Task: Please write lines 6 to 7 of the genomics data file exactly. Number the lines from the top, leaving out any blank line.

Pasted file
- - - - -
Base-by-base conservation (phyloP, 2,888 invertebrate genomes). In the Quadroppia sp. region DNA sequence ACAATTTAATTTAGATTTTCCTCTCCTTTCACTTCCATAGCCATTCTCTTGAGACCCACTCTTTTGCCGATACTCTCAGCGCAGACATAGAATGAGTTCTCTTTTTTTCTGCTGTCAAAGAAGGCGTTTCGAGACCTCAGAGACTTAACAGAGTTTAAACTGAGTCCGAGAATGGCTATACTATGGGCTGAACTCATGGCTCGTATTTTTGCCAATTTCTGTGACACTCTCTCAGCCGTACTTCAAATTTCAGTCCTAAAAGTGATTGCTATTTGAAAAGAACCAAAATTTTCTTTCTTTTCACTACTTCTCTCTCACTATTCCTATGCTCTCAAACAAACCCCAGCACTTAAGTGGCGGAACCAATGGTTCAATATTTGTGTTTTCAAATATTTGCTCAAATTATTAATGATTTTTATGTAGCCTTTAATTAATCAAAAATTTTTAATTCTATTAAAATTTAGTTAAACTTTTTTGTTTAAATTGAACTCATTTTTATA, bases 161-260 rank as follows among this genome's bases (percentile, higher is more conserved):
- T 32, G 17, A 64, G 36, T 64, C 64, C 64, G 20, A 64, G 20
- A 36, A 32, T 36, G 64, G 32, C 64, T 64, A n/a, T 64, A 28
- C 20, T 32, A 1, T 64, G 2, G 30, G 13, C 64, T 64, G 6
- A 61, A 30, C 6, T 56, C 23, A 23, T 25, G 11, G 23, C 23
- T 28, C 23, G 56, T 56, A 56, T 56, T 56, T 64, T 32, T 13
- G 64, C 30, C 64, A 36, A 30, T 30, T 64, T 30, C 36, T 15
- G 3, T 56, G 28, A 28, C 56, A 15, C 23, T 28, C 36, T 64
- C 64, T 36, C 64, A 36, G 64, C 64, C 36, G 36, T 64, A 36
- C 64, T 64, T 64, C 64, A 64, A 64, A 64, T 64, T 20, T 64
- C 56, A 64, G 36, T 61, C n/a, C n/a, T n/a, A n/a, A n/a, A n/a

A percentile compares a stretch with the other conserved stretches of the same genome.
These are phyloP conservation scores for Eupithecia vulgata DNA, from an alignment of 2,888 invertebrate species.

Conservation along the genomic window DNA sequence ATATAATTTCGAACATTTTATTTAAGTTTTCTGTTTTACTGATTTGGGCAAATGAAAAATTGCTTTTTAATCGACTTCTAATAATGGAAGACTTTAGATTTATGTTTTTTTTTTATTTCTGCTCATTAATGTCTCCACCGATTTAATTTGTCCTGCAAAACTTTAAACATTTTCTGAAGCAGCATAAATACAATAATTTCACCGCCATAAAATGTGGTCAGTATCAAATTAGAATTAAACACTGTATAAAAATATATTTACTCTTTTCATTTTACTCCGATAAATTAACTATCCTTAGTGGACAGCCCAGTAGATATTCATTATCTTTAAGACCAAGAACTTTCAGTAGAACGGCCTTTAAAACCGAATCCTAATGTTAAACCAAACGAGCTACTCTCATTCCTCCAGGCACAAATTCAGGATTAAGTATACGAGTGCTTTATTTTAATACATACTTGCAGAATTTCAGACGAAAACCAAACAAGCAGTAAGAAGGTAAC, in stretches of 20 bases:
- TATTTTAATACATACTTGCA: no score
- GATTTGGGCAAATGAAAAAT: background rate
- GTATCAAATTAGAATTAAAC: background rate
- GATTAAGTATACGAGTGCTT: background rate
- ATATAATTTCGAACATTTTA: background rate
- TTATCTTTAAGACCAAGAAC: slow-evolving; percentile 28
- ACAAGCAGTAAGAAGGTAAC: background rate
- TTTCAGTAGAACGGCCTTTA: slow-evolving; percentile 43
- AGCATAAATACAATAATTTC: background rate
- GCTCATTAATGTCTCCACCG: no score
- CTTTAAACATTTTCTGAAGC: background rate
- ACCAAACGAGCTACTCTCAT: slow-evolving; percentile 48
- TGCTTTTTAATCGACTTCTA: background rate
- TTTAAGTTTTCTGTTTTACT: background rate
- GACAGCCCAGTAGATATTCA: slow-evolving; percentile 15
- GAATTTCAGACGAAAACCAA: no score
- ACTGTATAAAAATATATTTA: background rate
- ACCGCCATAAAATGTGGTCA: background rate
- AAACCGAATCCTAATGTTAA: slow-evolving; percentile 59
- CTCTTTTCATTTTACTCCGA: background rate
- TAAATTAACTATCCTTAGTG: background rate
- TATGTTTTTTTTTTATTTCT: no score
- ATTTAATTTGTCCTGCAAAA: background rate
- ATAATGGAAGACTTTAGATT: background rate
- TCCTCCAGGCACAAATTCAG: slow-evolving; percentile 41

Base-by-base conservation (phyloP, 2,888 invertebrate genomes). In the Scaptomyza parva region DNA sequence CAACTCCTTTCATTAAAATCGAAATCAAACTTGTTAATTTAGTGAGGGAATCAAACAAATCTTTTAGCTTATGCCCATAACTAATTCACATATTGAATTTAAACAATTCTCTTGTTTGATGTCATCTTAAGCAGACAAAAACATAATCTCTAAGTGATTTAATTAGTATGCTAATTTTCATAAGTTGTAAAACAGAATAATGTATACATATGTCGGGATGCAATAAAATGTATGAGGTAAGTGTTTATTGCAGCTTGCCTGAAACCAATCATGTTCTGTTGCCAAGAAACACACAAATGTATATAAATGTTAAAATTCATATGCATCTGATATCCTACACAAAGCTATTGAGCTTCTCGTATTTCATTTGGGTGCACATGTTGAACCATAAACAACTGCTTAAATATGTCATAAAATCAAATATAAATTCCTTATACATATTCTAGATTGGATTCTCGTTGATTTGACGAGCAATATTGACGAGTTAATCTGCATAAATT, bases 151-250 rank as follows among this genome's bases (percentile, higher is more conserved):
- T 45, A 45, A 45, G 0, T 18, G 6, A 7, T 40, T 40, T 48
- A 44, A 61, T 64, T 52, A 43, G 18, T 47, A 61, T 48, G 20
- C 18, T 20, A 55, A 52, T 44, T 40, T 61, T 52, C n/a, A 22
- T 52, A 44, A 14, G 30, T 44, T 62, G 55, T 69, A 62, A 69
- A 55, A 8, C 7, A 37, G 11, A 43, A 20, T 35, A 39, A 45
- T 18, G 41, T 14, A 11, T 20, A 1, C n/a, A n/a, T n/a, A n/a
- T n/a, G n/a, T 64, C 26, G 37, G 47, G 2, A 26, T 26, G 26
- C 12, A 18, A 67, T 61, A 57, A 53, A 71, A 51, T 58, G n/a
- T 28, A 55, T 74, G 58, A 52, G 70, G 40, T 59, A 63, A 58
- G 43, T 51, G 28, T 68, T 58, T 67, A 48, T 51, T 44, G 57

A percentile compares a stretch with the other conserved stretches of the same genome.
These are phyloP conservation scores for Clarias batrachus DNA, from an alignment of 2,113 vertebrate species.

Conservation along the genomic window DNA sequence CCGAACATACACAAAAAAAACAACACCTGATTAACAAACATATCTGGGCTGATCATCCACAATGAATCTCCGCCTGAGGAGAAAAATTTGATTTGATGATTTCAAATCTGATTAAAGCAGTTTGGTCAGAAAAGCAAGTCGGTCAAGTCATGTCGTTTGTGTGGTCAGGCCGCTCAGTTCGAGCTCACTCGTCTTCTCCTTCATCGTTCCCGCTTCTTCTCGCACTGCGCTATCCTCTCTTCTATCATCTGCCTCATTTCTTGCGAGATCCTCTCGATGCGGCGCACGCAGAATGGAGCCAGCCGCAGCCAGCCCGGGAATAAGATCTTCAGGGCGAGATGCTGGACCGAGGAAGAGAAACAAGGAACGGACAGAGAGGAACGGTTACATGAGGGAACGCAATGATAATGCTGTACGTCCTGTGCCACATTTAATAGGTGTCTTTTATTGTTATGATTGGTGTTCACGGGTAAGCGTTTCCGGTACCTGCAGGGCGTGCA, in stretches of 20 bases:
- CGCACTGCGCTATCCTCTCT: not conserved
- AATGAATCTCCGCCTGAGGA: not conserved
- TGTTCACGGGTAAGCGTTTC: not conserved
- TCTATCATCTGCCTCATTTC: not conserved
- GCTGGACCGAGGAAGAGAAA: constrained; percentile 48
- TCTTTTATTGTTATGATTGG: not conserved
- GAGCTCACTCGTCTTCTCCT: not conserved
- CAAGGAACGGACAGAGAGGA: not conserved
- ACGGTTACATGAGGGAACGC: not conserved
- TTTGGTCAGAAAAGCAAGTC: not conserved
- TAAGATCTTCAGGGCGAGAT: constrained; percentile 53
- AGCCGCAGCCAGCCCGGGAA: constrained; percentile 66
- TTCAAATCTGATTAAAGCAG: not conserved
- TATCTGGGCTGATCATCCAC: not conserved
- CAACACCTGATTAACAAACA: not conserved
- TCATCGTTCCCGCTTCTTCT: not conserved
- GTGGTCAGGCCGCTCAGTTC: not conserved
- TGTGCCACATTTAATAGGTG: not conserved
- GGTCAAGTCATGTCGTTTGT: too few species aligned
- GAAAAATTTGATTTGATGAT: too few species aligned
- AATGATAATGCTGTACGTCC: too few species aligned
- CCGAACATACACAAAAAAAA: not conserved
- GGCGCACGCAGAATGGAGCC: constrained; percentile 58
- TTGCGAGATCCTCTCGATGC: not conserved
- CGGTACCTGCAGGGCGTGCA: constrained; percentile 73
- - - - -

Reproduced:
- T 28, C 23, G 56, T 56, A 56, T 56, T 56, T 64, T 32, T 13
- G 64, C 30, C 64, A 36, A 30, T 30, T 64, T 30, C 36, T 15